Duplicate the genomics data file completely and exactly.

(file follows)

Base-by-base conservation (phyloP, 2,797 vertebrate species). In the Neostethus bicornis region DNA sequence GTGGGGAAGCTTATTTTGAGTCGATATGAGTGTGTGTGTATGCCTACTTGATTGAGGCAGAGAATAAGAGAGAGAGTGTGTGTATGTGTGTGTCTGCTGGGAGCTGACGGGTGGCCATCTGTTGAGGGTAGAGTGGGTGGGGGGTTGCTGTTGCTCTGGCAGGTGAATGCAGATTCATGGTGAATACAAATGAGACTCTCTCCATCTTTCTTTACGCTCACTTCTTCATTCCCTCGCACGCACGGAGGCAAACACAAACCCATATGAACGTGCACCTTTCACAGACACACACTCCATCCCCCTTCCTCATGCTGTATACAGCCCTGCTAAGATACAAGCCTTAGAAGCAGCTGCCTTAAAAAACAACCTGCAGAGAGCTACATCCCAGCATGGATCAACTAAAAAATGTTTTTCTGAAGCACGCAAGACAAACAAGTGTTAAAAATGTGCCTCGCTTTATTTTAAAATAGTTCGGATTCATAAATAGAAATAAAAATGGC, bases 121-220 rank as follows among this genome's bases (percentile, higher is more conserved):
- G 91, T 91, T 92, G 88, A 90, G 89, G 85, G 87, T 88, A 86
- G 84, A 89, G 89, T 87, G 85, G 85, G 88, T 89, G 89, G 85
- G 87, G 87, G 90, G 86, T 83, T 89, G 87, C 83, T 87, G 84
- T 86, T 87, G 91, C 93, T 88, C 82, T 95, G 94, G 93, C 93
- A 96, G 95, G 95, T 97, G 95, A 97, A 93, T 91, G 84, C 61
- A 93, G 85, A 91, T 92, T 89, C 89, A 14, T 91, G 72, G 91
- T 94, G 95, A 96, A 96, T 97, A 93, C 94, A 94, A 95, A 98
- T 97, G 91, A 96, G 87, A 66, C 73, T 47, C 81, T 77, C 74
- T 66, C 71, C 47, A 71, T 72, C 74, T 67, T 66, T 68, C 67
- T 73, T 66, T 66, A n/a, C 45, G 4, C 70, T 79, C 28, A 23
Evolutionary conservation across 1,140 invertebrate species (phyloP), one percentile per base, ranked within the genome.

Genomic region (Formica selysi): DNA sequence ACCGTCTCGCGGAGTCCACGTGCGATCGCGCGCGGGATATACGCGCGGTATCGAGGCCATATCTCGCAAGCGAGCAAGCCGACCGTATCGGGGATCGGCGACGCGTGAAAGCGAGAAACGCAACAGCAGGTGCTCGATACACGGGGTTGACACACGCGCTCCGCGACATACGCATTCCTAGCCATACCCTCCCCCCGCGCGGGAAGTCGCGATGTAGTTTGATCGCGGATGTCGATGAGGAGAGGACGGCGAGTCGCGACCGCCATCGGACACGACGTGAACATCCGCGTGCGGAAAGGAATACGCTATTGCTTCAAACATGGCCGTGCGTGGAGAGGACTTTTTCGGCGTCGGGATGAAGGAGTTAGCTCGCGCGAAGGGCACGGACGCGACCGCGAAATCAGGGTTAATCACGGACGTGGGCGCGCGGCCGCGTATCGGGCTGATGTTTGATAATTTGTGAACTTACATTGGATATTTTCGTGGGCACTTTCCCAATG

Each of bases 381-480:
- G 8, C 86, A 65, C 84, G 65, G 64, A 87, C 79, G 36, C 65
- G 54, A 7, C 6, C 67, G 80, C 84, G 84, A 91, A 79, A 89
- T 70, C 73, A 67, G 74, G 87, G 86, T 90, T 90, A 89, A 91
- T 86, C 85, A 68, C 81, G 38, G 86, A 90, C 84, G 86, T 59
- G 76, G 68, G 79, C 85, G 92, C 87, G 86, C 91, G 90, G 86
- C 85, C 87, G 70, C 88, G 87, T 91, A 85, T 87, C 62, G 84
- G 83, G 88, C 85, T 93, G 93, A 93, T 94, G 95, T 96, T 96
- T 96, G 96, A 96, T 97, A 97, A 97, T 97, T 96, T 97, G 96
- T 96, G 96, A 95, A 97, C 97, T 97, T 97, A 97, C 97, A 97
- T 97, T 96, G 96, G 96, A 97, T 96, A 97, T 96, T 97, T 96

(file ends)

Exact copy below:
Base-by-base conservation (phyloP, 2,797 vertebrate species). In the Neostethus bicornis region DNA sequence GTGGGGAAGCTTATTTTGAGTCGATATGAGTGTGTGTGTATGCCTACTTGATTGAGGCAGAGAATAAGAGAGAGAGTGTGTGTATGTGTGTGTCTGCTGGGAGCTGACGGGTGGCCATCTGTTGAGGGTAGAGTGGGTGGGGGGTTGCTGTTGCTCTGGCAGGTGAATGCAGATTCATGGTGAATACAAATGAGACTCTCTCCATCTTTCTTTACGCTCACTTCTTCATTCCCTCGCACGCACGGAGGCAAACACAAACCCATATGAACGTGCACCTTTCACAGACACACACTCCATCCCCCTTCCTCATGCTGTATACAGCCCTGCTAAGATACAAGCCTTAGAAGCAGCTGCCTTAAAAAACAACCTGCAGAGAGCTACATCCCAGCATGGATCAACTAAAAAATGTTTTTCTGAAGCACGCAAGACAAACAAGTGTTAAAAATGTGCCTCGCTTTATTTTAAAATAGTTCGGATTCATAAATAGAAATAAAAATGGC, bases 121-220 rank as follows among this genome's bases (percentile, higher is more conserved):
- G 91, T 91, T 92, G 88, A 90, G 89, G 85, G 87, T 88, A 86
- G 84, A 89, G 89, T 87, G 85, G 85, G 88, T 89, G 89, G 85
- G 87, G 87, G 90, G 86, T 83, T 89, G 87, C 83, T 87, G 84
- T 86, T 87, G 91, C 93, T 88, C 82, T 95, G 94, G 93, C 93
- A 96, G 95, G 95, T 97, G 95, A 97, A 93, T 91, G 84, C 61
- A 93, G 85, A 91, T 92, T 89, C 89, A 14, T 91, G 72, G 91
- T 94, G 95, A 96, A 96, T 97, A 93, C 94, A 94, A 95, A 98
- T 97, G 91, A 96, G 87, A 66, C 73, T 47, C 81, T 77, C 74
- T 66, C 71, C 47, A 71, T 72, C 74, T 67, T 66, T 68, C 67
- T 73, T 66, T 66, A n/a, C 45, G 4, C 70, T 79, C 28, A 23
Evolutionary conservation across 1,140 invertebrate species (phyloP), one percentile per base, ranked within the genome.

Genomic region (Formica selysi): DNA sequence ACCGTCTCGCGGAGTCCACGTGCGATCGCGCGCGGGATATACGCGCGGTATCGAGGCCATATCTCGCAAGCGAGCAAGCCGACCGTATCGGGGATCGGCGACGCGTGAAAGCGAGAAACGCAACAGCAGGTGCTCGATACACGGGGTTGACACACGCGCTCCGCGACATACGCATTCCTAGCCATACCCTCCCCCCGCGCGGGAAGTCGCGATGTAGTTTGATCGCGGATGTCGATGAGGAGAGGACGGCGAGTCGCGACCGCCATCGGACACGACGTGAACATCCGCGTGCGGAAAGGAATACGCTATTGCTTCAAACATGGCCGTGCGTGGAGAGGACTTTTTCGGCGTCGGGATGAAGGAGTTAGCTCGCGCGAAGGGCACGGACGCGACCGCGAAATCAGGGTTAATCACGGACGTGGGCGCGCGGCCGCGTATCGGGCTGATGTTTGATAATTTGTGAACTTACATTGGATATTTTCGTGGGCACTTTCCCAATG

Each of bases 381-480:
- G 8, C 86, A 65, C 84, G 65, G 64, A 87, C 79, G 36, C 65
- G 54, A 7, C 6, C 67, G 80, C 84, G 84, A 91, A 79, A 89
- T 70, C 73, A 67, G 74, G 87, G 86, T 90, T 90, A 89, A 91
- T 86, C 85, A 68, C 81, G 38, G 86, A 90, C 84, G 86, T 59
- G 76, G 68, G 79, C 85, G 92, C 87, G 86, C 91, G 90, G 86
- C 85, C 87, G 70, C 88, G 87, T 91, A 85, T 87, C 62, G 84
- G 83, G 88, C 85, T 93, G 93, A 93, T 94, G 95, T 96, T 96
- T 96, G 96, A 96, T 97, A 97, A 97, T 97, T 96, T 97, G 96
- T 96, G 96, A 95, A 97, C 97, T 97, T 97, A 97, C 97, A 97
- T 97, T 96, G 96, G 96, A 97, T 96, A 97, T 96, T 97, T 96